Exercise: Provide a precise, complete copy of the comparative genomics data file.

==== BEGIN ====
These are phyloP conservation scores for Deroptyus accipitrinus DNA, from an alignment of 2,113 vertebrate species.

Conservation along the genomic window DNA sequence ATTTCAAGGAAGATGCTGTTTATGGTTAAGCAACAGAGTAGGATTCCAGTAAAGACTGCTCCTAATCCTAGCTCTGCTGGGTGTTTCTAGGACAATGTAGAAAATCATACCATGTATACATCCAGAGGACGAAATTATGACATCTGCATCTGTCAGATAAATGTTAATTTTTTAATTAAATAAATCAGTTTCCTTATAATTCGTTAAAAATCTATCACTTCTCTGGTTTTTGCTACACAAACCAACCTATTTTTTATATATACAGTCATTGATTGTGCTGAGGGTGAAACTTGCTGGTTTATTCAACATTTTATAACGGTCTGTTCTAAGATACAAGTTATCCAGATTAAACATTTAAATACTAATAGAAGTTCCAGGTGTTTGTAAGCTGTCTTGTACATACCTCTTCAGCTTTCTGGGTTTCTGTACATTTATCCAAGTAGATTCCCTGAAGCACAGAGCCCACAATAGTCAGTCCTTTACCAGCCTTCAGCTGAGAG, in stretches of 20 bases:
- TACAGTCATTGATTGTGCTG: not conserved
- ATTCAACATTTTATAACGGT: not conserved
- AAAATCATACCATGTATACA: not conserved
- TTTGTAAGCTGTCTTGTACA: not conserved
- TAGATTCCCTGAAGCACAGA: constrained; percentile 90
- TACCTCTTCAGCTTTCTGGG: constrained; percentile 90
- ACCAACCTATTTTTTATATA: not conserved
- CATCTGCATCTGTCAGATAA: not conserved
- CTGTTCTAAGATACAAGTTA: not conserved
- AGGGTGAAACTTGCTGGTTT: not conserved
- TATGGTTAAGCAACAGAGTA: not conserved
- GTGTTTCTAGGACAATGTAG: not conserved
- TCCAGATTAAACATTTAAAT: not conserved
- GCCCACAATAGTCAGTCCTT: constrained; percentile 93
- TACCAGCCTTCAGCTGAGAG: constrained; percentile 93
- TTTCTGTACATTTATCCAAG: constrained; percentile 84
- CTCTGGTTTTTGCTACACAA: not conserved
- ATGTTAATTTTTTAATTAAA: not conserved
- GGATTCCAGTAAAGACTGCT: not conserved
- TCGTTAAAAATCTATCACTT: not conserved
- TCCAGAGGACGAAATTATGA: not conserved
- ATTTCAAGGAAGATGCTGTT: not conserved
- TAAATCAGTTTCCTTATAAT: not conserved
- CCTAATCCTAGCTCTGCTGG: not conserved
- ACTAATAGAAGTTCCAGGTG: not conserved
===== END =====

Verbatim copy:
These are phyloP conservation scores for Deroptyus accipitrinus DNA, from an alignment of 2,113 vertebrate species.

Conservation along the genomic window DNA sequence ATTTCAAGGAAGATGCTGTTTATGGTTAAGCAACAGAGTAGGATTCCAGTAAAGACTGCTCCTAATCCTAGCTCTGCTGGGTGTTTCTAGGACAATGTAGAAAATCATACCATGTATACATCCAGAGGACGAAATTATGACATCTGCATCTGTCAGATAAATGTTAATTTTTTAATTAAATAAATCAGTTTCCTTATAATTCGTTAAAAATCTATCACTTCTCTGGTTTTTGCTACACAAACCAACCTATTTTTTATATATACAGTCATTGATTGTGCTGAGGGTGAAACTTGCTGGTTTATTCAACATTTTATAACGGTCTGTTCTAAGATACAAGTTATCCAGATTAAACATTTAAATACTAATAGAAGTTCCAGGTGTTTGTAAGCTGTCTTGTACATACCTCTTCAGCTTTCTGGGTTTCTGTACATTTATCCAAGTAGATTCCCTGAAGCACAGAGCCCACAATAGTCAGTCCTTTACCAGCCTTCAGCTGAGAG, in stretches of 20 bases:
- TACAGTCATTGATTGTGCTG: not conserved
- ATTCAACATTTTATAACGGT: not conserved
- AAAATCATACCATGTATACA: not conserved
- TTTGTAAGCTGTCTTGTACA: not conserved
- TAGATTCCCTGAAGCACAGA: constrained; percentile 90
- TACCTCTTCAGCTTTCTGGG: constrained; percentile 90
- ACCAACCTATTTTTTATATA: not conserved
- CATCTGCATCTGTCAGATAA: not conserved
- CTGTTCTAAGATACAAGTTA: not conserved
- AGGGTGAAACTTGCTGGTTT: not conserved
- TATGGTTAAGCAACAGAGTA: not conserved
- GTGTTTCTAGGACAATGTAG: not conserved
- TCCAGATTAAACATTTAAAT: not conserved
- GCCCACAATAGTCAGTCCTT: constrained; percentile 93
- TACCAGCCTTCAGCTGAGAG: constrained; percentile 93
- TTTCTGTACATTTATCCAAG: constrained; percentile 84
- CTCTGGTTTTTGCTACACAA: not conserved
- ATGTTAATTTTTTAATTAAA: not conserved
- GGATTCCAGTAAAGACTGCT: not conserved
- TCGTTAAAAATCTATCACTT: not conserved
- TCCAGAGGACGAAATTATGA: not conserved
- ATTTCAAGGAAGATGCTGTT: not conserved
- TAAATCAGTTTCCTTATAAT: not conserved
- CCTAATCCTAGCTCTGCTGG: not conserved
- ACTAATAGAAGTTCCAGGTG: not conserved